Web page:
It’s here! Let’s wrap 2017 up and never think about it again. We can still remember the games… just maybe nothing else.
Slime Rancher was a game I played nonstop once I got home from the hospital following my car wreck. It was exactly the nice, calming experience I needed after weeks of stress. I rarely wake up early just to play a new game, so when I did that for Slime Rancher after staying up until 3 am to unlock a new area, I knew it was something special. It turns into kind of a grind once you near the endgame, but that first dozen or so hours goes down as smooth as butter. If you’ve ever wanted to get into a farming sim but felt that they weren’t gamey enough, maybe this one with the first-person exploration and bouncy, colorful monsters will be the one to grab you.
You’d be forgiven for assuming this was a followup to Limbo and Inside. Though it isn’t a Playdead joint, it sure plays and feels like one from start to finish. It’s hard to rank it among those games, but the fact that it isn’t an obvious bottom choice says a lot about how well it does what it wants to do. Little Nightmares is moody, dark, has good platforming, and has the best setpieces in a 2D platformer all year. It also feels a bit too familiar. And last year, more than ever, I was ready for new ideas rather than tiny refinements of the old. Though even with my reservations, it would be hard not to recommend Little Nightmares to anyone with a passing interest in horror, platformers, or both.
Before you ask, yeah it’s weird that I don’t have a number 10 but have two honorable mentions. I don’t think I loved either of them enough to be included on these lists that feel very personal and special to me. I missed out on more games that I wanted to play last year than maybe any other year. Between a lot of unpredictable stuff happening in my life and being burnt out a bit, and other things, there are a metric ton of games that I will eventually play that came out in 2017. So for now maybe #10 is The Evil Within 2. Or Danganronpa 3. Or Dujanah. Or Fidel’s Dungeon Rescue. Or… uhh… maybe Night in the Woods gets real good after the second chapter. Or maybe there’s some 2017 game that ruuuulllled that I just never found out about. Who knows! The world is a mystery! Okay!
#9. Getting Over It
This one snuck up on me at the tail end of the year and I would have kicked myself if I hadn’t played it in time for this list. As easy as it might seem to describe: “Climb a mountain using weird controls” it’s difficult to actually parse what makes this game so interesting to me.
It’s definitely not Bennett Foddy’s a-little-bit-too-pretentious narration. It isn’t the fact that sometimes I get further by randomly flailing my hammer around rather than meticulously planning out careful movements. It certainly isn’t that one mistake can sometimes set me back to the very beginning of the game after an hour of progress. Or is it? The moment that I knew Getting Over It would make 2017’s top 10 was when that exact thing happened. I had gotten further than I’d ever been, and tried to plan out a difficult hop over some cardboard boxes to a new area. I slipped, and my dude went soaring backwards. I landed at the literal beginning of the climb as if I had never even played the game at all. And all I could do was laugh, because I knew I was going to try it all over again.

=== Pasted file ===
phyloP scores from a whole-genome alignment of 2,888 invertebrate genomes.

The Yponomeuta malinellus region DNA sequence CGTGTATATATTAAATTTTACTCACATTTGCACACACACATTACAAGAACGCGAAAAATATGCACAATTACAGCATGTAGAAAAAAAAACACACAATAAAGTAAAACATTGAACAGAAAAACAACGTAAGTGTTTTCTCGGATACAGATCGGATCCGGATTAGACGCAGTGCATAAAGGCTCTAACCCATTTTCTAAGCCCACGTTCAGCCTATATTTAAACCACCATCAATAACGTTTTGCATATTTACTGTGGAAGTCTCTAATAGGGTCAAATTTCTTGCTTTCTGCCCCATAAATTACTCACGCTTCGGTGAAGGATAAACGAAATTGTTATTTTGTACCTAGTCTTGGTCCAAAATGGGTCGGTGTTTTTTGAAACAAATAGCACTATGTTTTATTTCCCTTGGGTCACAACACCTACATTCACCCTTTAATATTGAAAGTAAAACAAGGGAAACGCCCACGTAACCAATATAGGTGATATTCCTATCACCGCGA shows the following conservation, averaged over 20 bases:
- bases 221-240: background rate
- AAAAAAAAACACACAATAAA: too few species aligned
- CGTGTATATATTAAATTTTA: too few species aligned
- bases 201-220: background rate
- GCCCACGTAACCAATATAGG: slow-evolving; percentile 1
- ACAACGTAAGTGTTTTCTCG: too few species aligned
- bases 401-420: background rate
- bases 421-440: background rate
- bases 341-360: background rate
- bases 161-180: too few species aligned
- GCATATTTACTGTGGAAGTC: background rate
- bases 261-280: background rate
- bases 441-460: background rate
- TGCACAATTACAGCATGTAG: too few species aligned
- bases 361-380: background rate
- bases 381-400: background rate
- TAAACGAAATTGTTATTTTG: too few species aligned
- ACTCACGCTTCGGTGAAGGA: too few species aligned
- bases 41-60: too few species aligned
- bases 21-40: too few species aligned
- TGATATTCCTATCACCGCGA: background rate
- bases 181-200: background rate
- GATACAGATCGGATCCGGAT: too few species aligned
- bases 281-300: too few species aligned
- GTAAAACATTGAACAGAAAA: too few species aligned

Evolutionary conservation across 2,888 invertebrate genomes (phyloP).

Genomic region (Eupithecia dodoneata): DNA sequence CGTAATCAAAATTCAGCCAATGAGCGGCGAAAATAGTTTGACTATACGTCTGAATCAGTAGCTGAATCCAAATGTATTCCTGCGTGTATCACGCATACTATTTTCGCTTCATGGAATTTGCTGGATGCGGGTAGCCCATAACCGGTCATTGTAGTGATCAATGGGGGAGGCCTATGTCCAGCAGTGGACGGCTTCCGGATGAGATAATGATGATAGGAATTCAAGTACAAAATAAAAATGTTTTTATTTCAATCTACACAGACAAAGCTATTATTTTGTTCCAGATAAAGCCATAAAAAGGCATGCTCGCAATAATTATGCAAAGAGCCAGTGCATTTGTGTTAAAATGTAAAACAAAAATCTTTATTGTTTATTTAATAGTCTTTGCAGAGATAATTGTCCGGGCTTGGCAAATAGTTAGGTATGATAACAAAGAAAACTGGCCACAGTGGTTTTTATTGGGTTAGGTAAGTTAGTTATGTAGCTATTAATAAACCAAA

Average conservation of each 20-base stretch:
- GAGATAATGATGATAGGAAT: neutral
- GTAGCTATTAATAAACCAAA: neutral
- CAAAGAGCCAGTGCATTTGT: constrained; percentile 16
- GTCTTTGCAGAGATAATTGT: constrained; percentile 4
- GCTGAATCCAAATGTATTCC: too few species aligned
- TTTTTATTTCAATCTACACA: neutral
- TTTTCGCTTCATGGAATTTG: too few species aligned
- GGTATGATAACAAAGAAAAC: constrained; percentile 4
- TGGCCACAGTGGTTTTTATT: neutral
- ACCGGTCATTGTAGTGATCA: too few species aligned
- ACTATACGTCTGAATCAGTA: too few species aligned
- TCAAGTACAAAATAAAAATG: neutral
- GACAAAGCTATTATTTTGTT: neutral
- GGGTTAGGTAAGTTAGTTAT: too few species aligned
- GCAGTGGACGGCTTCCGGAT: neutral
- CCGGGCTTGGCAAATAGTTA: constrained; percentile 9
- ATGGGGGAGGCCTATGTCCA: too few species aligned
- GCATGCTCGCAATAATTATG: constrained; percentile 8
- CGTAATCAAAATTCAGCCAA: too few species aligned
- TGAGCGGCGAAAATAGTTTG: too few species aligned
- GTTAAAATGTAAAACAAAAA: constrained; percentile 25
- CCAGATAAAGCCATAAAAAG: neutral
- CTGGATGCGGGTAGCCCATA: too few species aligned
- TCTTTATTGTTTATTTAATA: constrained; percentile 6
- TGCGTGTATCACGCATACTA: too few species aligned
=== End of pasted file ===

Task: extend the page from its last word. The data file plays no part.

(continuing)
Cuphead would be higher up this list if I didn’t feel like it cheated so often. Hand this game to anyone who hasn’t played it before, but has a moderate level of experience with platformers. See if they make mistakes because of their own fault, or because the game didn’t communicate a threat as clearly as it needed to. Spoilers: it’ll be the latter more often than not. Even though Cuphead can be too much for its own good sometimes, that doesn’t make me regret the time I spent with it last year. Imagine playing the best Mega Man boss-rush game ever made, but every 30 minutes you were legally required to have a developer punch you in the gut. I mean, I’d probably give it a shot but… hey they sold 2 million copies, so here’s lookin’ at you Cuphead 2!
#7. Nier: Automata
Nier: Automata wasn’t the emotionally driven masterpiece for me in the same way it seemed to be for everyone else. What it was though, was an intensely odd story told by industry auteur, Yoko Taro. Imagine if Metal Gear went off the rails in a different direction and was actually (mostly) fun to play. As much as I disliked roaming the lifeless areas of Automata’s world, there are scenes from that game that I know I’ll never, ever forget. They’re instances of sheer awe that something so audacious made it to store shelves and actual, normal, human people apparently bought it. I just wish it had taken me about half the time to see it all.
#6. Hollow Knight
When someone finishes Symphony of the Night, I can now confidently direct them to more than just Aria of Sorrow. Whereas Dark Souls is a split from Zelda and Castlevania into 3D, Hollow Knight is a worthy successor to Konami’s 2D throne. Hollow Knight is a triumph of 2D exploration and platforming. Nothing more and nothing less. I can only hope that 2018’s Bloodstained can raise the bar once again.
#5. Yakuza 0
Yakuza 0 is maybe the best written video game I’ve ever played. Effortlessly switching gears from self-serious crime drama to goofball comedy within minutes seems impossible, but apparently Yakuza’s been honing its craft for years. I should have played this series much sooner. If you’ve ever wanted to play through a (surprisingly progressive!) sitcom with a couple of murders here and there… I mean… I’m not sure where else to point you. Yakuza rules, okay?!